His involvement has helped the news hit many of the major daily newspapers in the UK today.

This is how to launch a TLD.

Fry’s friend Prince Charles was given princeofwales.uk last December, among 69 domains previously under .gov.uk that the government requested receive special treatment.

While new .uk addresses are available to register now, you won’t be able to immediately register one that matches a .co.uk unless you’re the owner of that .co.uk.

All .co.uk registrants have been given five years to decide whether they want the .uk equivalent, which carries a £2.50-a-year fee ($4.20), assuming a multi-year registration.

That’s the same as a .co.uk. Assuming .uk gets good uptake and that most registrants will keep their .co.uk names for the foreseeable future, Nominet’s accounts could be in for a significant boost.

Owners of .org.uk or .me.uk names only get the free reservation if the matching .co.uk is not already registered. Otherwise, they have to wait five years like everyone else.

Nominet names the date for shorter .uk addresses

Kevin Murphy, January 31, 2014, Domain Registries

Nominet is to start selling .uk domain names at the second level for the first time on June 10 this year.

The controversial Direct.uk service will enable people to register example.uk names, rather than example.co.uk names.

If you already own a .co.uk name, you’ll get five years to register the matching .uk before it is released into the pool of available names.

Nominet has created a new web site to market the sea-change in how .uk names are administered.

Prince Charles first to get a second-level .uk name

Kevin Murphy, December 16, 2013, Domain Registries

The household of Prince Charles, the Prince of Wales, has become one of the first bodies to receive a second-level .uk domain name, Nominet announced this morning.

The name princeofwales.uk was among four delegated to organizations that have previously used third-level .gov.uk names but which are actually independent of the UK government. Nominet said:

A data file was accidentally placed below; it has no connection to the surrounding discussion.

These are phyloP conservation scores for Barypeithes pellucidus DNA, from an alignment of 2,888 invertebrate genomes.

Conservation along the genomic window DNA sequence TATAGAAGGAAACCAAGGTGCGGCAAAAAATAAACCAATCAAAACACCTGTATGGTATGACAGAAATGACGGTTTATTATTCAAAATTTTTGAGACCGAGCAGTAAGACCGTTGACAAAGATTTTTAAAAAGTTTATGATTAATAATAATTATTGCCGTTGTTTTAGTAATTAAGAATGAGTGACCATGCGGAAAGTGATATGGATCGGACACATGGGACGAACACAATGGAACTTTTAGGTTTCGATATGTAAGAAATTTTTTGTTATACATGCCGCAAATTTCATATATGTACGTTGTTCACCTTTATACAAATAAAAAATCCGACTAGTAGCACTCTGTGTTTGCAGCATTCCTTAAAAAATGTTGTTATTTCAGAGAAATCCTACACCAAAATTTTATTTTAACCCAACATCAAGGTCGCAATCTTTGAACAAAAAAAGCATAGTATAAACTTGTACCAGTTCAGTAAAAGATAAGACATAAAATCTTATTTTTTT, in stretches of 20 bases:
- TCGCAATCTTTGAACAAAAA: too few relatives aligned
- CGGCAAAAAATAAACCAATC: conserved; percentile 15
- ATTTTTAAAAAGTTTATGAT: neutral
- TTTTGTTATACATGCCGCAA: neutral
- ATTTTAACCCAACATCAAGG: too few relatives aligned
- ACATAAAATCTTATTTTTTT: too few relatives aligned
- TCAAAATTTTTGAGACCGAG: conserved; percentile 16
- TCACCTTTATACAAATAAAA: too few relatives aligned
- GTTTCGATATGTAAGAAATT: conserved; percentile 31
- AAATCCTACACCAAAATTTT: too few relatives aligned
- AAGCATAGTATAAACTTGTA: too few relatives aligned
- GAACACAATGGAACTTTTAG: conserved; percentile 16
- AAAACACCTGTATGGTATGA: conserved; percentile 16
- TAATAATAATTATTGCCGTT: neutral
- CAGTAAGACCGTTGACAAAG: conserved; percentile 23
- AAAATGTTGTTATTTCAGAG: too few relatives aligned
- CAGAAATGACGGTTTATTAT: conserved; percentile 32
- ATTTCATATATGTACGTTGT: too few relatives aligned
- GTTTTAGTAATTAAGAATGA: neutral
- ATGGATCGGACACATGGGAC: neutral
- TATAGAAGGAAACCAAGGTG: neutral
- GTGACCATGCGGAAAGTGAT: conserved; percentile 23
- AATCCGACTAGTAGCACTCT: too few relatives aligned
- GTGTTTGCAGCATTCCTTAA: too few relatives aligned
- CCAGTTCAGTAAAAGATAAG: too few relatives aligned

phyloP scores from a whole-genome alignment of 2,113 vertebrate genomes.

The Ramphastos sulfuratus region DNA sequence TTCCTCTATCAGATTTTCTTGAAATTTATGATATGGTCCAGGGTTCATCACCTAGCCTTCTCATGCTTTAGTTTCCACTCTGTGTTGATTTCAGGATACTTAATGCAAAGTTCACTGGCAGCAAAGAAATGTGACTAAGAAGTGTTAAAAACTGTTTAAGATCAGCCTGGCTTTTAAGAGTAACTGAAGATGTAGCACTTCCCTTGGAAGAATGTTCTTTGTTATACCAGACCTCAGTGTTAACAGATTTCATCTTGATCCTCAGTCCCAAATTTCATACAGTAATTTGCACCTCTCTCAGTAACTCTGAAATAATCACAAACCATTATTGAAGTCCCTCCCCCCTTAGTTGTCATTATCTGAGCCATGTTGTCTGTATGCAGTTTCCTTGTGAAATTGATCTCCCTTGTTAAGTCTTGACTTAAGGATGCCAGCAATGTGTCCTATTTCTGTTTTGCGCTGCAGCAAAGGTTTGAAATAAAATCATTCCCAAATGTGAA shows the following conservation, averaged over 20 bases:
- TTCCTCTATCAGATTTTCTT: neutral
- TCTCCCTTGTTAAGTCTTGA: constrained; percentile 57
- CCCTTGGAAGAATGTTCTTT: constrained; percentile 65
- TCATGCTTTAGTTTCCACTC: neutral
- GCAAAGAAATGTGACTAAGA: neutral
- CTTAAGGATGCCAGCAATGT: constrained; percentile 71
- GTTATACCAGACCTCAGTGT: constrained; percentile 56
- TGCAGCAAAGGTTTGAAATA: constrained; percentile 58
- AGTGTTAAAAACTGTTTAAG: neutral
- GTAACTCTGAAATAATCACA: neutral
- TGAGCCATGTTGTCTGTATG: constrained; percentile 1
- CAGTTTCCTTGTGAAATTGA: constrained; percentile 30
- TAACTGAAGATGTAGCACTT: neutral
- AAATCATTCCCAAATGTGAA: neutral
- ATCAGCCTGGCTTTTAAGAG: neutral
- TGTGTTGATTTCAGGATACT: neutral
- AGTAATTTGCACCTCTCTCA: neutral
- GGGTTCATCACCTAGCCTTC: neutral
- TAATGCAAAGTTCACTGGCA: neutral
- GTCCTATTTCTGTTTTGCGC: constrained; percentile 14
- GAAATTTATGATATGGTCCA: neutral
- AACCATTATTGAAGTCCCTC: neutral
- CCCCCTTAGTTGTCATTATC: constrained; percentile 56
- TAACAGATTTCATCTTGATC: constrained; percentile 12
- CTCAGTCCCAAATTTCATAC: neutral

Nominet has delegated the new second-level .uk domain names royal.uk, princeofwales.uk, supremecourt.uk and jcpc.uk to the Royal Household, the Household of the Prince of Wales and the Duchess of Cornwall, the Supreme Court, and the Judicial Committee of the Privy Council respectively.

These were among 69 second-level names requested by the British government for special treatment in advance of the broader Direct.uk initiative, which is due to kick of mid-2014.

The full list of government names will be published in February, Nominet said.

Under Direct.uk, registrants of .co.uk names will get five years to decide whether they want to register the matching .uk name.

Nominet drops libel lawsuit against domain blogger

Kevin Murphy, November 28, 2013, Domain Policy

UK registry Nominet has withdrawn its lawsuit against a domainer who had allegedly published “defamatory” remarks about CEO Lesley Cowley on his blog.

The defamation complaint was filed against Graeme Wingate over his blog Avoid.co.uk in January.

Nominet said yesterday that it “continues to refute entirely the untrue allegations made” on the site, which focuses on Cowley’s “dishonest” behavior surrounding Direct.uk and the ongoing controversy related to the 2008 board-level scandal and subsequent employment tribunal of former policy chief Emily Taylor.

Cowley said in a statement:

With a major programme of work underway to transform the .uk namespace, this action is now an unwelcome distraction. I refute the allegations entirely, but recognise that a far better use of the team’s time and energy is to focus on steering Nominet safely through a period of unprecedented change.

Nominet will pay Wingate’s costs.

It’s difficult to see this as anything other than a win for Wingate, who has continued to blog throughout the legal proceedings.

Wingate stood unsuccessfully for a seat on Nominet’s board of directors this year, alongside fellow Nominet critic Lucien Taylor, husband to Emily.